As Stage 3 finishers of the Amgen Tour of California streamed across the finish line at the Santa Cruz Boardwalk in May this year, they were met by a small group of medical professionals and volunteers that stayed with the top five finishers until they completed an important post-race doping test. Like last year, this group included Leonard Moore, M.D., a Palo Alto Medical Foundation dermatologist and cycling enthusiast.

“Testing for performance enhancing substances does more than protect the integrity of the race,” Dr. Moore explains. “It protects the health of the athletes and that of young people who look up to them and seek to follow their example.”

The link between serious health problems and taking steroids, hormones, amphetamines and other performance enhancing chemicals have been well known for decades among cyclists. In a widely reported case, British cyclist Tom Simpson died during the 1967 Tour de France after taking amphetamines.

However, because the health problems that come from doping develop slowly over time and only very rarely touch a cyclist at the peak of performance – as in the case of Tom Simpson – the pressure to excel in a race can easily overwhelm concern for one’s long-term health.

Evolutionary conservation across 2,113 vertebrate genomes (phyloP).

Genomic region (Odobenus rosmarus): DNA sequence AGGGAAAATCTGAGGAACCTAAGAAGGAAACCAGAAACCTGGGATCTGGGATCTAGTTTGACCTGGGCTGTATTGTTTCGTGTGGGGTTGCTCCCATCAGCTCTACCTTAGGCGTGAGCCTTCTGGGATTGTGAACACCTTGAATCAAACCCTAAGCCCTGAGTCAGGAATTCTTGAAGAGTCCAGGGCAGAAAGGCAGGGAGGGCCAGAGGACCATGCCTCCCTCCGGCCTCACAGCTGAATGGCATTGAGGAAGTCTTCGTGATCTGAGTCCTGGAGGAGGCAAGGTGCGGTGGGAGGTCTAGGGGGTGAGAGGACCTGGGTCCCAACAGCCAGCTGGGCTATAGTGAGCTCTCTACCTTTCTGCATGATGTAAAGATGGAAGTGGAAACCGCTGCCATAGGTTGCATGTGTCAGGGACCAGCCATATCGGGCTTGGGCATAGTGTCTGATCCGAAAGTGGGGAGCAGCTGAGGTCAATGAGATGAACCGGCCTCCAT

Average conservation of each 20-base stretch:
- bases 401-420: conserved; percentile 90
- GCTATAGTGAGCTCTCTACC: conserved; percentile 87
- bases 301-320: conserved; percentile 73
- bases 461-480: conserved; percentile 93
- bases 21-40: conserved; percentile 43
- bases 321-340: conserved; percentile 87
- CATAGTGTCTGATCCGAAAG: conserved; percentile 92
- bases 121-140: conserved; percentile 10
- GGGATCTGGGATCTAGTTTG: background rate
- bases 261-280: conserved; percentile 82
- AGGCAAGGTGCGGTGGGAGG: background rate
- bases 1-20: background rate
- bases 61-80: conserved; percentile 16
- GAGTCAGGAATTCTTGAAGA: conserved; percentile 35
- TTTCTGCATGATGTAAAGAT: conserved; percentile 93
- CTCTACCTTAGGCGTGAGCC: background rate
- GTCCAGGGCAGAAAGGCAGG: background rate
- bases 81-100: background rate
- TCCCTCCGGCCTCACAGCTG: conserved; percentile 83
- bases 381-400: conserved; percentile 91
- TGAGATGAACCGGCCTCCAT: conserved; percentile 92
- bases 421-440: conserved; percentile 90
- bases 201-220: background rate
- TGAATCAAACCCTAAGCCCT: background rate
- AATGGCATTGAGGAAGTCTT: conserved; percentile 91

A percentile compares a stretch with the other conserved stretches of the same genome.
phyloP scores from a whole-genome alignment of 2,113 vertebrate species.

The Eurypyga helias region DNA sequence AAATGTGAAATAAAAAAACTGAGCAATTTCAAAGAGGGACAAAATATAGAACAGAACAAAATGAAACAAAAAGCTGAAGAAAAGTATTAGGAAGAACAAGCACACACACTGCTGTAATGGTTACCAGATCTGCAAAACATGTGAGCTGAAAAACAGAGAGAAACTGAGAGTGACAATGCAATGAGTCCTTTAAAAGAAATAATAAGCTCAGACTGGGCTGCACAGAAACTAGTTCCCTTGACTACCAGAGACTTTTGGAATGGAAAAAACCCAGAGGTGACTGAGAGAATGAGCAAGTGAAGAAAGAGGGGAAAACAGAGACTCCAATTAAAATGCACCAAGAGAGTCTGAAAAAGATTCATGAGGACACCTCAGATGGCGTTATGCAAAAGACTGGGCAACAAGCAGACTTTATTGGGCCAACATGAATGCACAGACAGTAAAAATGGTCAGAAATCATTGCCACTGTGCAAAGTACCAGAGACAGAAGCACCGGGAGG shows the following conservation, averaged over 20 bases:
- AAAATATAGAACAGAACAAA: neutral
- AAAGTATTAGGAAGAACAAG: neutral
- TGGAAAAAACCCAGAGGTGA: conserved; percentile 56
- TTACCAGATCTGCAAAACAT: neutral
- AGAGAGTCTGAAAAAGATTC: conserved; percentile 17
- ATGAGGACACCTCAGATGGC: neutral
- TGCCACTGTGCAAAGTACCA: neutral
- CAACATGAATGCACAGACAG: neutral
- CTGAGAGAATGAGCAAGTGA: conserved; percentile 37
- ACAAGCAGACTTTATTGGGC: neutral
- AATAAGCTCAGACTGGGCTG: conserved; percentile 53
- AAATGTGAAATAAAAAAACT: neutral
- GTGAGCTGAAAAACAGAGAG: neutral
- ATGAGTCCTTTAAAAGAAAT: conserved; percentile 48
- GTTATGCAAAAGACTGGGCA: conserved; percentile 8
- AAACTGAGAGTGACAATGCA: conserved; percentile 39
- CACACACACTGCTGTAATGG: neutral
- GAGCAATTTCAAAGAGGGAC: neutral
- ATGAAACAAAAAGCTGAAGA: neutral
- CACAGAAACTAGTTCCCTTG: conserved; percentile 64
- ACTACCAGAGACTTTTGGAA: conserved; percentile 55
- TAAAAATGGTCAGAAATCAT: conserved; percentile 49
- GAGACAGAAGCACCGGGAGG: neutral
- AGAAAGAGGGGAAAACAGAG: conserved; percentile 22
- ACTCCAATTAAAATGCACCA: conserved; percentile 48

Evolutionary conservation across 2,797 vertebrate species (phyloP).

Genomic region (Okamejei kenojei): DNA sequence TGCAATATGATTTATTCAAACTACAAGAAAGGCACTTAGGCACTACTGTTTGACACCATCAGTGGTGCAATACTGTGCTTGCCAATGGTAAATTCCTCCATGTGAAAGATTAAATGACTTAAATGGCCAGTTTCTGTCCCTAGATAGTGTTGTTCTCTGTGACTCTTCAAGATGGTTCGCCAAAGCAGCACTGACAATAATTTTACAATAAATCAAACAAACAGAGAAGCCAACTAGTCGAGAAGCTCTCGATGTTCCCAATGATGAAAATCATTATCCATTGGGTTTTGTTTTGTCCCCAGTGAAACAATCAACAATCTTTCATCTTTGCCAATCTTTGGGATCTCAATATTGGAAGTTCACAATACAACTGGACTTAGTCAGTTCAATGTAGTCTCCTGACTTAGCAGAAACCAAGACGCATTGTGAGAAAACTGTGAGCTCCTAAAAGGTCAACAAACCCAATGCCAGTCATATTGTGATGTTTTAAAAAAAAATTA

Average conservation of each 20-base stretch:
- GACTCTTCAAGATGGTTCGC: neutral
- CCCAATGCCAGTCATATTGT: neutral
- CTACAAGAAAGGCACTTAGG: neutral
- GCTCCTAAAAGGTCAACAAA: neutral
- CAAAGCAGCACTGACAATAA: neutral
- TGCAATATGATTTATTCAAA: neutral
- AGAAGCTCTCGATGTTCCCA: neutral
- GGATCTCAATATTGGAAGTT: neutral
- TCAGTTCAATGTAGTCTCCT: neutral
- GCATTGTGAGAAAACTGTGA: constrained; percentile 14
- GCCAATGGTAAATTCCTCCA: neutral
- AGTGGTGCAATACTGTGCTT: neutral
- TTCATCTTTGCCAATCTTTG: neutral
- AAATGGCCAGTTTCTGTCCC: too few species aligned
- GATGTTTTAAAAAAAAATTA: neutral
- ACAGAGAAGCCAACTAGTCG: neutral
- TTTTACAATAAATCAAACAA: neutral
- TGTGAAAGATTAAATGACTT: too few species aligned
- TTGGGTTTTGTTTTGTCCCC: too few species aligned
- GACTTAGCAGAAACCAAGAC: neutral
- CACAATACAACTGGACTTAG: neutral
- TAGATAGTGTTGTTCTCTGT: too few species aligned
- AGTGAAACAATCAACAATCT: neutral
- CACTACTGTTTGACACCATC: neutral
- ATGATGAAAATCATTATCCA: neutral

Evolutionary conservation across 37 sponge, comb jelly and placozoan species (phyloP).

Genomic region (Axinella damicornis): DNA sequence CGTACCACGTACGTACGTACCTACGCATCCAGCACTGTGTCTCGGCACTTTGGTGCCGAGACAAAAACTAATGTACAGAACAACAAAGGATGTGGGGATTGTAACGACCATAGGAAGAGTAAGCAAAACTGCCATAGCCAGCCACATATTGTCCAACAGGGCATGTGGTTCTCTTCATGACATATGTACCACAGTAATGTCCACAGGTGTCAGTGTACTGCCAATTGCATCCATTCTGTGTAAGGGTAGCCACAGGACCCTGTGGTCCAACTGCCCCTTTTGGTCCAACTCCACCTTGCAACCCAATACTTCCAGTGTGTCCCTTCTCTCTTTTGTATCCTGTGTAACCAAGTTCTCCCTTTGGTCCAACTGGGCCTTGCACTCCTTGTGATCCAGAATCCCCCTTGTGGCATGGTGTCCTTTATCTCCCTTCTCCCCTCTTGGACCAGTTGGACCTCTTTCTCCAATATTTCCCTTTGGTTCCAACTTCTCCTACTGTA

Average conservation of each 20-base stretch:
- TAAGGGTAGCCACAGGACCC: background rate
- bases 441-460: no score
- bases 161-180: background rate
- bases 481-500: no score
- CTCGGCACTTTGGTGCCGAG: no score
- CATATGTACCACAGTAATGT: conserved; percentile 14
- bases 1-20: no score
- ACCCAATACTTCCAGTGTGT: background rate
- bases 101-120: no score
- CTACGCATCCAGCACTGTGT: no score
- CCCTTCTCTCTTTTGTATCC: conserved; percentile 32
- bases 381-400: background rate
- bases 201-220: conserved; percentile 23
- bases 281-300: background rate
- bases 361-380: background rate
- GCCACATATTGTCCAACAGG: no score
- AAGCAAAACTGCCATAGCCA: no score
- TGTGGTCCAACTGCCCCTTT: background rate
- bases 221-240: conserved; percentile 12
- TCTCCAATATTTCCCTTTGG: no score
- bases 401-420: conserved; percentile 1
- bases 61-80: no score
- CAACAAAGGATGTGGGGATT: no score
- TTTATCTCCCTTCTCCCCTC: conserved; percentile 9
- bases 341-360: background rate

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Sutter Health Donates Nearly $1.5 Million to 18 Community Clinics

 

Mountain View, Calif., May 5, 2010 -To help patients in need access vital medical services, Sutter Health donated $1.48 million to 18 community health clinics in dozens of communities across Northern California. These latest grants are part of the not-for-profit network’s lasting commitment to serve all patients who need health care regardless of their ability to pay.

Ravenswood Clinic in East Palo Alto is one of the nine grant recipients